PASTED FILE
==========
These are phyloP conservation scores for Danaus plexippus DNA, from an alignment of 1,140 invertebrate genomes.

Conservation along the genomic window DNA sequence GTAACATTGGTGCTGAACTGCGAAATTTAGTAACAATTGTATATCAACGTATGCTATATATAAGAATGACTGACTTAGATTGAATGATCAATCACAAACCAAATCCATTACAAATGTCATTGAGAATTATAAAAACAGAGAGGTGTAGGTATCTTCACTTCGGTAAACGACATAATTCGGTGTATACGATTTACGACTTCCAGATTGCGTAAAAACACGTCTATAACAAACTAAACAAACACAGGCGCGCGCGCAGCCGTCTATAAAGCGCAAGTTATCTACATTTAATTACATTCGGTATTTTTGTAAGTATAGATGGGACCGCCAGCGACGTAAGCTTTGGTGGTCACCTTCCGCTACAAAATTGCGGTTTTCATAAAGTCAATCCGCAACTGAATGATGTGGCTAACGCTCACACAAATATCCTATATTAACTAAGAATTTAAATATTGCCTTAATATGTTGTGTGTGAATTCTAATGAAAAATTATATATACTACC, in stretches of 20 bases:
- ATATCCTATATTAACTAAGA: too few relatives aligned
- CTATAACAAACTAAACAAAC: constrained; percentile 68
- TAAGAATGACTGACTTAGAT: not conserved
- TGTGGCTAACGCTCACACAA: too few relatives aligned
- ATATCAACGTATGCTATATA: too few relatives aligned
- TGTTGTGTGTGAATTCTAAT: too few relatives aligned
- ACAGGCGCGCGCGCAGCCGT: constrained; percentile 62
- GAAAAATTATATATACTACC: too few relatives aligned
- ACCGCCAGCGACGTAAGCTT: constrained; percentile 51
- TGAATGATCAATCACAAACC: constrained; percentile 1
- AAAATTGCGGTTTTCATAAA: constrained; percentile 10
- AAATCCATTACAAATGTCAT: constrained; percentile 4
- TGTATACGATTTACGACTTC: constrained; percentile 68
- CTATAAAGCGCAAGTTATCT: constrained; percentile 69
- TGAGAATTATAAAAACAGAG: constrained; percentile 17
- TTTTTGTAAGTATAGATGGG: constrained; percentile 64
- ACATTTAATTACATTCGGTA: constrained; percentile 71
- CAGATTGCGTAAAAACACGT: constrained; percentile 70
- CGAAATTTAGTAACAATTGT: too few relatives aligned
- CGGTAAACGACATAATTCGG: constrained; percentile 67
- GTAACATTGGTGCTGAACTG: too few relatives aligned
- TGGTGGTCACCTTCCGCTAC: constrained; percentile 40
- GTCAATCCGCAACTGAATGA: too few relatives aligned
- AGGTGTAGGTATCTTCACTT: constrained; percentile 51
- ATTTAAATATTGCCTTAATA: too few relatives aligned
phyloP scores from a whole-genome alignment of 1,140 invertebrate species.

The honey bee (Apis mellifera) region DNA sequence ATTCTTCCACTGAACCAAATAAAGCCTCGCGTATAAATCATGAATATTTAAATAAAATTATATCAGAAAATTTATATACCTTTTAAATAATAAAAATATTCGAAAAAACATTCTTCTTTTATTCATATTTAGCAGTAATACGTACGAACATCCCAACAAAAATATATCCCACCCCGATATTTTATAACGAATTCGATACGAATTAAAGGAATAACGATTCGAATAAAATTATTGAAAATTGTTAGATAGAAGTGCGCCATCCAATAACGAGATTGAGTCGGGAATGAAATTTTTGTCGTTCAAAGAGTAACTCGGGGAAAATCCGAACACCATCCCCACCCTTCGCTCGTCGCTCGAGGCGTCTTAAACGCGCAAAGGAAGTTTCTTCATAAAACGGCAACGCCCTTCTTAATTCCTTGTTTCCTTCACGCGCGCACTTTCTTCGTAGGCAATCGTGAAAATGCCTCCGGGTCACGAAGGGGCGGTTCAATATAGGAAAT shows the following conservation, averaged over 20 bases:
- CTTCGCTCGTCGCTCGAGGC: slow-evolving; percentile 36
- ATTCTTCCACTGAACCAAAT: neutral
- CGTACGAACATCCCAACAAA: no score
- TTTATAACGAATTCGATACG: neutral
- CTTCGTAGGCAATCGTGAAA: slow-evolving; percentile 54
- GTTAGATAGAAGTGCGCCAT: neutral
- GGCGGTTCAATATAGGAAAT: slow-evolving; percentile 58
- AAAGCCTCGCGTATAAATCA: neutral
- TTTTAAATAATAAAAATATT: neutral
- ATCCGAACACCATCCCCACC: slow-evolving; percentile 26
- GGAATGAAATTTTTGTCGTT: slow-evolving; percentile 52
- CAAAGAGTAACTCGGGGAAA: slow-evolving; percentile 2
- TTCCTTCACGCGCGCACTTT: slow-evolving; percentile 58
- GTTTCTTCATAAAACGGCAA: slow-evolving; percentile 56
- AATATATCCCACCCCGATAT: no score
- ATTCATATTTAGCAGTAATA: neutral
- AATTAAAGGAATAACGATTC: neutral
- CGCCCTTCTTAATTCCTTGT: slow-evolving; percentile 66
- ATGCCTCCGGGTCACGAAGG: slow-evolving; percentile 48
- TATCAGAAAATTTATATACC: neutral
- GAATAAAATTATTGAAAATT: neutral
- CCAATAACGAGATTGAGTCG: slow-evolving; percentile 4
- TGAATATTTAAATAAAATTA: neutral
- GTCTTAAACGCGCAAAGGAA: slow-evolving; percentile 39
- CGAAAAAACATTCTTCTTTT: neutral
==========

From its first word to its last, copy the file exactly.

These are phyloP conservation scores for Danaus plexippus DNA, from an alignment of 1,140 invertebrate genomes.

Conservation along the genomic window DNA sequence GTAACATTGGTGCTGAACTGCGAAATTTAGTAACAATTGTATATCAACGTATGCTATATATAAGAATGACTGACTTAGATTGAATGATCAATCACAAACCAAATCCATTACAAATGTCATTGAGAATTATAAAAACAGAGAGGTGTAGGTATCTTCACTTCGGTAAACGACATAATTCGGTGTATACGATTTACGACTTCCAGATTGCGTAAAAACACGTCTATAACAAACTAAACAAACACAGGCGCGCGCGCAGCCGTCTATAAAGCGCAAGTTATCTACATTTAATTACATTCGGTATTTTTGTAAGTATAGATGGGACCGCCAGCGACGTAAGCTTTGGTGGTCACCTTCCGCTACAAAATTGCGGTTTTCATAAAGTCAATCCGCAACTGAATGATGTGGCTAACGCTCACACAAATATCCTATATTAACTAAGAATTTAAATATTGCCTTAATATGTTGTGTGTGAATTCTAATGAAAAATTATATATACTACC, in stretches of 20 bases:
- ATATCCTATATTAACTAAGA: too few relatives aligned
- CTATAACAAACTAAACAAAC: constrained; percentile 68
- TAAGAATGACTGACTTAGAT: not conserved
- TGTGGCTAACGCTCACACAA: too few relatives aligned
- ATATCAACGTATGCTATATA: too few relatives aligned
- TGTTGTGTGTGAATTCTAAT: too few relatives aligned
- ACAGGCGCGCGCGCAGCCGT: constrained; percentile 62
- GAAAAATTATATATACTACC: too few relatives aligned
- ACCGCCAGCGACGTAAGCTT: constrained; percentile 51
- TGAATGATCAATCACAAACC: constrained; percentile 1
- AAAATTGCGGTTTTCATAAA: constrained; percentile 10
- AAATCCATTACAAATGTCAT: constrained; percentile 4
- TGTATACGATTTACGACTTC: constrained; percentile 68
- CTATAAAGCGCAAGTTATCT: constrained; percentile 69
- TGAGAATTATAAAAACAGAG: constrained; percentile 17
- TTTTTGTAAGTATAGATGGG: constrained; percentile 64
- ACATTTAATTACATTCGGTA: constrained; percentile 71
- CAGATTGCGTAAAAACACGT: constrained; percentile 70
- CGAAATTTAGTAACAATTGT: too few relatives aligned
- CGGTAAACGACATAATTCGG: constrained; percentile 67
- GTAACATTGGTGCTGAACTG: too few relatives aligned
- TGGTGGTCACCTTCCGCTAC: constrained; percentile 40
- GTCAATCCGCAACTGAATGA: too few relatives aligned
- AGGTGTAGGTATCTTCACTT: constrained; percentile 51
- ATTTAAATATTGCCTTAATA: too few relatives aligned
phyloP scores from a whole-genome alignment of 1,140 invertebrate species.

The honey bee (Apis mellifera) region DNA sequence ATTCTTCCACTGAACCAAATAAAGCCTCGCGTATAAATCATGAATATTTAAATAAAATTATATCAGAAAATTTATATACCTTTTAAATAATAAAAATATTCGAAAAAACATTCTTCTTTTATTCATATTTAGCAGTAATACGTACGAACATCCCAACAAAAATATATCCCACCCCGATATTTTATAACGAATTCGATACGAATTAAAGGAATAACGATTCGAATAAAATTATTGAAAATTGTTAGATAGAAGTGCGCCATCCAATAACGAGATTGAGTCGGGAATGAAATTTTTGTCGTTCAAAGAGTAACTCGGGGAAAATCCGAACACCATCCCCACCCTTCGCTCGTCGCTCGAGGCGTCTTAAACGCGCAAAGGAAGTTTCTTCATAAAACGGCAACGCCCTTCTTAATTCCTTGTTTCCTTCACGCGCGCACTTTCTTCGTAGGCAATCGTGAAAATGCCTCCGGGTCACGAAGGGGCGGTTCAATATAGGAAAT shows the following conservation, averaged over 20 bases:
- CTTCGCTCGTCGCTCGAGGC: slow-evolving; percentile 36
- ATTCTTCCACTGAACCAAAT: neutral
- CGTACGAACATCCCAACAAA: no score
- TTTATAACGAATTCGATACG: neutral
- CTTCGTAGGCAATCGTGAAA: slow-evolving; percentile 54
- GTTAGATAGAAGTGCGCCAT: neutral
- GGCGGTTCAATATAGGAAAT: slow-evolving; percentile 58
- AAAGCCTCGCGTATAAATCA: neutral
- TTTTAAATAATAAAAATATT: neutral
- ATCCGAACACCATCCCCACC: slow-evolving; percentile 26
- GGAATGAAATTTTTGTCGTT: slow-evolving; percentile 52
- CAAAGAGTAACTCGGGGAAA: slow-evolving; percentile 2
- TTCCTTCACGCGCGCACTTT: slow-evolving; percentile 58
- GTTTCTTCATAAAACGGCAA: slow-evolving; percentile 56
- AATATATCCCACCCCGATAT: no score
- ATTCATATTTAGCAGTAATA: neutral
- AATTAAAGGAATAACGATTC: neutral
- CGCCCTTCTTAATTCCTTGT: slow-evolving; percentile 66
- ATGCCTCCGGGTCACGAAGG: slow-evolving; percentile 48
- TATCAGAAAATTTATATACC: neutral
- GAATAAAATTATTGAAAATT: neutral
- CCAATAACGAGATTGAGTCG: slow-evolving; percentile 4
- TGAATATTTAAATAAAATTA: neutral
- GTCTTAAACGCGCAAAGGAA: slow-evolving; percentile 39
- CGAAAAAACATTCTTCTTTT: neutral